“The NHS must be an organisation that puts the patient at the centre of everything that it does, and services must be designed around the needs of patients. We are therefore strongly encouraged that the Royal College of Physicians has produced a toolkit which will enable emergency patients to be diagnosed and treated on the same day.”
 
“The majority of patients do not want or need to be kept in hospital overnight or longer; indeed for many patients it may even been detrimental. We know that for many frail and older people, recovery from illness is often better in their own homes.”
 
“Ambulatory Emergency Care enables the right treatment to be provided efficiently to the right patients and within the right setting. Not only is it beneficial to patients and staff, but it also provides significant cost-savings to the NHS.”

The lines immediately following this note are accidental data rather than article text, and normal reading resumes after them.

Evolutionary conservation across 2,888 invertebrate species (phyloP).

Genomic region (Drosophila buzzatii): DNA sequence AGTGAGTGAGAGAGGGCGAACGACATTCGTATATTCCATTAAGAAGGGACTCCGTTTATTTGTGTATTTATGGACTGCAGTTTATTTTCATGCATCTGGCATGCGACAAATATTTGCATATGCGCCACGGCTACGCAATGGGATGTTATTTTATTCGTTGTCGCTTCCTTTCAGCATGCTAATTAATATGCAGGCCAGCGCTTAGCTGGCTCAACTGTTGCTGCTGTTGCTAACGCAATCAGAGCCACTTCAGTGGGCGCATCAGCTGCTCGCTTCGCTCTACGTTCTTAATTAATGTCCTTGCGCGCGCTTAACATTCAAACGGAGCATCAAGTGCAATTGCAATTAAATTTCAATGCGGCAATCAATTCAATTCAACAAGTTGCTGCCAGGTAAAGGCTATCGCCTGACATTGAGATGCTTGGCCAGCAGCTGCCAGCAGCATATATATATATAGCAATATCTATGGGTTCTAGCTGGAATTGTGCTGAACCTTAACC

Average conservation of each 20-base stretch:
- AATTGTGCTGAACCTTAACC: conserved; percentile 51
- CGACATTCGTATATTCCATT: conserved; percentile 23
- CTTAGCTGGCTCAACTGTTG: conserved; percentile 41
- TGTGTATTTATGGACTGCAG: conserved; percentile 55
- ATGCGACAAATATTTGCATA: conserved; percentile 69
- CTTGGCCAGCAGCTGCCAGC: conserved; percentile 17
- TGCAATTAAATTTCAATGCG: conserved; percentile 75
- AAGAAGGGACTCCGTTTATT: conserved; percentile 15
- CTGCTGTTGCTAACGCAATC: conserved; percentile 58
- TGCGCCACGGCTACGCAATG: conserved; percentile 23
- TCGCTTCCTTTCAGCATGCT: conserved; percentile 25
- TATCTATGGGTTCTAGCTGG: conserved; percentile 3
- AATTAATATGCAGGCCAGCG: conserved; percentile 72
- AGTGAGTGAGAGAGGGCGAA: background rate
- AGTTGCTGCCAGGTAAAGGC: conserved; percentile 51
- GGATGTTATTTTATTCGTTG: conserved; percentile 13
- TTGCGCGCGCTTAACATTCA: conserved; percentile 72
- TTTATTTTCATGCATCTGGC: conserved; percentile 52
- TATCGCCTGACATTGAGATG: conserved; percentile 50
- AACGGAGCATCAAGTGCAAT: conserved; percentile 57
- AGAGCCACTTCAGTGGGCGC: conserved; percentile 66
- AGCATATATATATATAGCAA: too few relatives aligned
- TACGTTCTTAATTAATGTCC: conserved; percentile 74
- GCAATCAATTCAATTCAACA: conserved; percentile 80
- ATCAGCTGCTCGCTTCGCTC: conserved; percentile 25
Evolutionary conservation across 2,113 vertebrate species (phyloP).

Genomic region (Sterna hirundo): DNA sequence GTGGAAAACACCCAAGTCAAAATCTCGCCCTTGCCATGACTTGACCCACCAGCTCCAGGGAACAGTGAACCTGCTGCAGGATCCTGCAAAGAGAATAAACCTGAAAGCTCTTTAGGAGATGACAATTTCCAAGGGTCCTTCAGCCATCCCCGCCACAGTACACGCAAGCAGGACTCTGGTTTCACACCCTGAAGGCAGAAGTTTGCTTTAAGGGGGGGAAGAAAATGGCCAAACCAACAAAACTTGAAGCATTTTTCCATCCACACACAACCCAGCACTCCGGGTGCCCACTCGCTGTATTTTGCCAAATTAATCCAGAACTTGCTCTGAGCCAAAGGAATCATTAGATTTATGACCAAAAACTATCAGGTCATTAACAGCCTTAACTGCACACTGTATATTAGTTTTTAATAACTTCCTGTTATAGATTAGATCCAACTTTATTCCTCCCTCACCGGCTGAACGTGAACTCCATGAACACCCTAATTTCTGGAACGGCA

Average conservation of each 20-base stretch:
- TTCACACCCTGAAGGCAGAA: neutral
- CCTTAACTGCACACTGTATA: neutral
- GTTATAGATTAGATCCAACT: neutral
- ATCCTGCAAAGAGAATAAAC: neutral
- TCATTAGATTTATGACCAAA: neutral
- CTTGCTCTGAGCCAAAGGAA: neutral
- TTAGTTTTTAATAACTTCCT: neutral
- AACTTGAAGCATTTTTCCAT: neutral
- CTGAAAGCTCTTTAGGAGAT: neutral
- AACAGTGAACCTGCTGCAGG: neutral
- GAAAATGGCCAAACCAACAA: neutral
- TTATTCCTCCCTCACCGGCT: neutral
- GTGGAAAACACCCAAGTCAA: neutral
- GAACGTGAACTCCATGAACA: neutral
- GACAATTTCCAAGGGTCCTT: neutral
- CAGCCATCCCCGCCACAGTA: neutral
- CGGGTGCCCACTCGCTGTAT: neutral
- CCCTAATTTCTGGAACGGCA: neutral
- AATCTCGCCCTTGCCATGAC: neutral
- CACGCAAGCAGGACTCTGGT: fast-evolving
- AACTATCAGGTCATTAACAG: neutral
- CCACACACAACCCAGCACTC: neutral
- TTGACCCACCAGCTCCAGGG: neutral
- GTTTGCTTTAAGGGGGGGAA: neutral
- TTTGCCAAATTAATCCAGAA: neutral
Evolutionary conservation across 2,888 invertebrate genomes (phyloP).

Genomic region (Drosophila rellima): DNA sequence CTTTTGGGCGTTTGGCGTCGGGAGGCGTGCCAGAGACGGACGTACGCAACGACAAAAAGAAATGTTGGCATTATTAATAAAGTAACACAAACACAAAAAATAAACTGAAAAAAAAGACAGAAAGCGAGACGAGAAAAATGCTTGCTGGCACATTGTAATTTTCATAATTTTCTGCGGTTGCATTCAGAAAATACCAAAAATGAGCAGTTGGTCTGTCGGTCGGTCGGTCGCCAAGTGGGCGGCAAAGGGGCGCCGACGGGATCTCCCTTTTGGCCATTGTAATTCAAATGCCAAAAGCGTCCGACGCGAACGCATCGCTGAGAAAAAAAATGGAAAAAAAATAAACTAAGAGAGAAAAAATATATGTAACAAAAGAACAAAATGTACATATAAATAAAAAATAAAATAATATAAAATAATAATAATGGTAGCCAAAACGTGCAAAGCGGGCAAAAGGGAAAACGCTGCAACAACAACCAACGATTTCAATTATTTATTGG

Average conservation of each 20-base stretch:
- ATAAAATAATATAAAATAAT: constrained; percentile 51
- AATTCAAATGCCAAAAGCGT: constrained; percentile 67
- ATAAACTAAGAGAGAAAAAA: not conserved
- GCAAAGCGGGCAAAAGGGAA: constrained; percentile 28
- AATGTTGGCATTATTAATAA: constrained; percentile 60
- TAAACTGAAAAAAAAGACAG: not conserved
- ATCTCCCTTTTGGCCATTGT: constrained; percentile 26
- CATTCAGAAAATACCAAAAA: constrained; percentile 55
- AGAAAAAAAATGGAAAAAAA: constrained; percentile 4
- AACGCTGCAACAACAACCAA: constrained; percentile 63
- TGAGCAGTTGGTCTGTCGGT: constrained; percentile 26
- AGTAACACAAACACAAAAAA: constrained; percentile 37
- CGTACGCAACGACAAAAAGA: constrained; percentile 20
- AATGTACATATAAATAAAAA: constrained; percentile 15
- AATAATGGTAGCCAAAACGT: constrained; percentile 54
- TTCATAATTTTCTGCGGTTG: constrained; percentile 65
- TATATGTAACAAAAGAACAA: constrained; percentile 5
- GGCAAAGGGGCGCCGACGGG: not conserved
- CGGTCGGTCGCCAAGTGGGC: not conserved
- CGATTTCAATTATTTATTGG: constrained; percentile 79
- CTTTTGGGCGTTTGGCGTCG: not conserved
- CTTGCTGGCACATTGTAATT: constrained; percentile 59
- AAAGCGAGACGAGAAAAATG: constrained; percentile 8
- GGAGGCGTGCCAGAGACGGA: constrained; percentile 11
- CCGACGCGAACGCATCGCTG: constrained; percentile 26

Ageing GPs 'may force practices to close'
Hundreds of GP practices are at risk of closure because of the number of doctors reaching retirement age. An analysis by the Royal College of GPs (RCGP) has identified 543 GP practices out of the 8,000 in England it believes could be forced to shut in the next year. They all have more than 90% of their doctors aged over 60 - the average retirement age is 59.
 
The research was released at the start of the RCGP's conference and comes just two days after ministers unveiled plans to create seven-day GP services.
 
RCGP chair, Dr Maureen Baker, said:
 
"We do have a workforce crisis in general practice. We've been losing GPs, we are losing GPs and we're not recruiting enough doctors into the profession."